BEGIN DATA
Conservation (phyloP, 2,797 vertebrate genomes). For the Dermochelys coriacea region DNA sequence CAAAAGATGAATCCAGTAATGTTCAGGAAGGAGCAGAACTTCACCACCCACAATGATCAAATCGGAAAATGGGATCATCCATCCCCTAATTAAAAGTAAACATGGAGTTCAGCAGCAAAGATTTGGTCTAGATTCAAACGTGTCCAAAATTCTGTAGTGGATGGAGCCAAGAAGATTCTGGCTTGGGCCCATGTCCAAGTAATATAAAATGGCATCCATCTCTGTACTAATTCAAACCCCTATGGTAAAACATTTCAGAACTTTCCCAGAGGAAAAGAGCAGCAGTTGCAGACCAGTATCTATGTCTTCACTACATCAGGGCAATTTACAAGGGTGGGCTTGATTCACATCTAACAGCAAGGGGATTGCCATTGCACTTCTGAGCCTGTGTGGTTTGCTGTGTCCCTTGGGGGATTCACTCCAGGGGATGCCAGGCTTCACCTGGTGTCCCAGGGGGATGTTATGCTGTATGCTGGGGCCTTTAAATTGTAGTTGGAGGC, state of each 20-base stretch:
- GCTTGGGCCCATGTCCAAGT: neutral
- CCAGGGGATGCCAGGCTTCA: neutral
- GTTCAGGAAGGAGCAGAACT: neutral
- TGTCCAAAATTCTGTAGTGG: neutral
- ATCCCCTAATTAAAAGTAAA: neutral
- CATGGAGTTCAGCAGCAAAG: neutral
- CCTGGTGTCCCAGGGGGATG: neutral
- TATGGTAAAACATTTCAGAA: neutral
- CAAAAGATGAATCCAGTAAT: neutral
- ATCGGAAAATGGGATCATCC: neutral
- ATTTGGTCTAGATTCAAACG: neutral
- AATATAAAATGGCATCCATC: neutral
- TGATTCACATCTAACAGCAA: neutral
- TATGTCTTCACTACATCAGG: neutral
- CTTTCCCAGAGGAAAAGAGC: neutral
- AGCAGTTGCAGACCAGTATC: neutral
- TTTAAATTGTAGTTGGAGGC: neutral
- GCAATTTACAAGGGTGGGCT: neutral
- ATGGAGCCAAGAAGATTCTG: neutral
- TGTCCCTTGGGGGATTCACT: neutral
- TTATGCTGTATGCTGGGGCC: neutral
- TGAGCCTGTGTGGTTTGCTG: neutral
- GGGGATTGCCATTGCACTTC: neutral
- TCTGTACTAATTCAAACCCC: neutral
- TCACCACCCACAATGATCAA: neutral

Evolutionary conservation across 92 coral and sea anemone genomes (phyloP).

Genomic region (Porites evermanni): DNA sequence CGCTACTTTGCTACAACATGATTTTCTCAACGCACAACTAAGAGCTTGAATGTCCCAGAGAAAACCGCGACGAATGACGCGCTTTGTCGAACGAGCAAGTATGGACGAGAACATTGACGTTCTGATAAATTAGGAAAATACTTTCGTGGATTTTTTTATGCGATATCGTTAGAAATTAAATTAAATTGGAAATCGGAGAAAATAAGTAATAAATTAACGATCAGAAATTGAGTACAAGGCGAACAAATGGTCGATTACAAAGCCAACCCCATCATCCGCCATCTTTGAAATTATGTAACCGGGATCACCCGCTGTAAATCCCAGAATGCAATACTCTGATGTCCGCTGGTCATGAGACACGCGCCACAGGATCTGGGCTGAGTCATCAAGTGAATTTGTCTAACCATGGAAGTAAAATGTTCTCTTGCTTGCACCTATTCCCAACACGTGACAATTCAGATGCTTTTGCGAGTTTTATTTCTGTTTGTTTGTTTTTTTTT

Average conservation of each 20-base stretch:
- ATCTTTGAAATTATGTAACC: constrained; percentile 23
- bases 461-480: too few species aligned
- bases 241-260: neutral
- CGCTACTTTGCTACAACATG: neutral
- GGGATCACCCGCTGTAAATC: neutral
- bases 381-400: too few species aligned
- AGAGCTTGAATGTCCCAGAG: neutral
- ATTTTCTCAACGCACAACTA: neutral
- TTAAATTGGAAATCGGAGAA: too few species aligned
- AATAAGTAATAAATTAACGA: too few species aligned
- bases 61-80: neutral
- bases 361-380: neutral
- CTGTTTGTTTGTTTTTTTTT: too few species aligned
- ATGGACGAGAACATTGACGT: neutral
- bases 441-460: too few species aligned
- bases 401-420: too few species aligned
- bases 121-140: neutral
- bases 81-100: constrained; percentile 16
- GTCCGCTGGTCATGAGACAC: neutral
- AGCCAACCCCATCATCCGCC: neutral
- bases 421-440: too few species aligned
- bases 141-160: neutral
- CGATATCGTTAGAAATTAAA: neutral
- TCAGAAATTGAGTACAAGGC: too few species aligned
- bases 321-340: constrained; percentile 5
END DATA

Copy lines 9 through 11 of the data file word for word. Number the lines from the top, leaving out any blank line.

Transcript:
- TATGGTAAAACATTTCAGAA: neutral
- CAAAAGATGAATCCAGTAAT: neutral
- ATCGGAAAATGGGATCATCC: neutral